It’s hard for me to decide exactly what this article is about. I have in mind a few different thoughts that are seemingly unrelated, yet I believe that for the terms of this post, and for my thinking, there is a relationship between my thoughts. Let’s see if I can write my thoughts down in a way that both makes sense and also relates a couple of seemingly unrelated things. I hope I can succeed in doing that.
A few days back, I was reading a blog of another expat. Normally, if I write about something that I read on somebody else’s blog, I will link to the article, but in this case I am not going to do that. Why? Because what I say may be deemed by some people to be negative about that person, or what he wrote. What I will say is not intended to be negative at all, only to ponder and consider his thinking and relate it to what I think. Because of the possibility that some will think it negative towards the other person, I will not name him, although if he reads this, I am sure he will know that I am talking about him, and other readers here may feel the same. That’s OK, but please know that I have no ill feelings toward the person who wrote the other blog post.
The Skin Tax Issue
Anyway, as part of that blog post I was reading, the writer was talking about the “skin tax” in the Philippines. For readers who may not know what I mean when I say “skin tax,” let me clarify. Many expats call it a skin tax when foreigners are charged a little more here in the Philippines, simply because they have “white skin,” or skin of some other color, and thus are obviously not Filipino. Yes, the skin tax exists. To me, it is a relatively minor inconvenience. I rarely feel that I get hit with a skin tax at all. Most of the time, I feel that if I go to the market, or elsewhere, the prices I am charged are pretty much the same as what Feyma would pay. I know that from time to time I pay a bit more than she does, but it is such a minor amount that it just does not bother me. You can bet, if I go to the market, I negotiate on the price of almost anything I buy, and I feel that I can get a pretty good price through such negotiation.
So, anyway, on this other blog post that I was reading, the person was talking about needing some repairs done at his home. He said that he had hired a certain handyman in the past to do home repairs, but that the repairman overcharged him, but that in the interim, he and his wife had found a new handyman to help at his house when needed. Anyway, this new handyman came and did some repairs, and wanted only a very small amount of money for doing the repairs. The writer remarked that his wife was going to pay the handyman more than had been asked for (I would guess, based on what was written, that she was going to pay him about double of what he was asking). When the writer heard about this, he pitched in even more, and paid the worker double what the wife was going to pay, making it, I believe, about 4 times the price that was asked for by the handyman. What he said in his article was that because this new handyman was obviously giving a very fair price, he was kicking in some extra money for him… basically because he was so honest.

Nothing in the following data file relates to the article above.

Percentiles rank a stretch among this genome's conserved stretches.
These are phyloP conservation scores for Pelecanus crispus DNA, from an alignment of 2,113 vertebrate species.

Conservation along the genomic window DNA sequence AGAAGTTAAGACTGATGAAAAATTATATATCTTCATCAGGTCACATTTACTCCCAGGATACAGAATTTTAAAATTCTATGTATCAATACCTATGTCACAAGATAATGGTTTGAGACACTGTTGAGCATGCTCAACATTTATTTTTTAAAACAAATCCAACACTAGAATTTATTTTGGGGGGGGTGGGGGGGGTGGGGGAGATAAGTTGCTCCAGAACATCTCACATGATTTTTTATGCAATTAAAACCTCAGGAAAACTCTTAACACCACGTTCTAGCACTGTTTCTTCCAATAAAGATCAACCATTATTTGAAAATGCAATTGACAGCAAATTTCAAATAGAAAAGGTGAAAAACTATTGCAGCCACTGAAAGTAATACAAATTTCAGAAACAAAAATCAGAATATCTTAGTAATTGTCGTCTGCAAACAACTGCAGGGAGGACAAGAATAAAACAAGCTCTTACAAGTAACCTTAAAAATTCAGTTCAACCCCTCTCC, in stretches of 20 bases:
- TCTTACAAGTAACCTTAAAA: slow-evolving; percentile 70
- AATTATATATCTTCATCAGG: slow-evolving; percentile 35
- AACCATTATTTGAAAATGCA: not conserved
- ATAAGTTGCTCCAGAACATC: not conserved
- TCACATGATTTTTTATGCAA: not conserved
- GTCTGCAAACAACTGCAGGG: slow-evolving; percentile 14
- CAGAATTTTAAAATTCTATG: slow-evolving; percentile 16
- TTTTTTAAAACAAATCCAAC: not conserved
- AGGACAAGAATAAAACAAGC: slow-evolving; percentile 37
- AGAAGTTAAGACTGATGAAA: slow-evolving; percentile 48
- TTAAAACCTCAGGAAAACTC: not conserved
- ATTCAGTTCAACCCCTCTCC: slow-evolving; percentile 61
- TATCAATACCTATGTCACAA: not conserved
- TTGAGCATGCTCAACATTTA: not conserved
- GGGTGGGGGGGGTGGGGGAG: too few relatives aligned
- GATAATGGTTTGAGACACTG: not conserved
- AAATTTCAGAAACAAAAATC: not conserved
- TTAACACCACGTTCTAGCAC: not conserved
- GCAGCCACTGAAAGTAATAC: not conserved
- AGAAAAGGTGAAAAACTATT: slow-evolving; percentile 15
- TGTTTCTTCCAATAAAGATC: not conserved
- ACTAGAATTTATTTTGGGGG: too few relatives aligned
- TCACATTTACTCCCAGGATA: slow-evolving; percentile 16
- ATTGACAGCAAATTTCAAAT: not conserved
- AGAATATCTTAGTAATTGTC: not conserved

So, as I read this, it got me thinking. I hear this same logic from a lot of foreigners who live here. They find a Filipino worker who is charging them a very fair price for work that they have done, but since they are so honest in their pricing, they are given a bonus. Think about it. If the worker had simply charged the higher price (which he got in the end anyway), the foreigner would likely complain that he was hit again with the Kano Tax, or the Skin Tax. But, since the worker did not apply the Kano Tax, they go ahead and give it to him as a reward! Does that make sense? To me it does not.
If it is offensive to be charged the supposed “Kano Price” for some work done, or for some fruit at the market, some fish, or whatever, then why would you give that same amount to a vendor or worker who is asking for half or even a fourth the price? If you were going to pay that anyway, why complain about getting hit with the foreigner price? I don’t know, it seems to me nothing more than creating something to worry about and fret over, even to raise your blood pressure, when in the end you were planning to pay the same amount anyway.
Caution: Left Turn
Now is where I am going to take a quick left turn. It will seem that I am veering way off topic, but stick with me, I’ll come around full circle and hopefully tie these things together.
Durian is Delicious
If you have been reading my site for long at all, you know that I like durian. Durian is the King of Fruits. It is, in my opinion, delicious. A lot of foreigners, and a few Filipinos even say that it stinks. I used to think it stinks, but now I love the smell of durian. I am not joking, I really do love durian. A lot of foreigners tell me that they don’t like it. Know what I tell them?
It’s OK if you don’t like durian. If you don’t like it, don’t eat it, no problem.
So, if I told you to not eat it if you don’t like it, would you be offended by me saying that? I doubt if anybody would, because it is not intended to be offensive at all, it’s just saying that it’s no problem if you don’t like it, because you can eat something else instead. Have a mango, rambutan or a banana instead, and enjoy life. No biggie.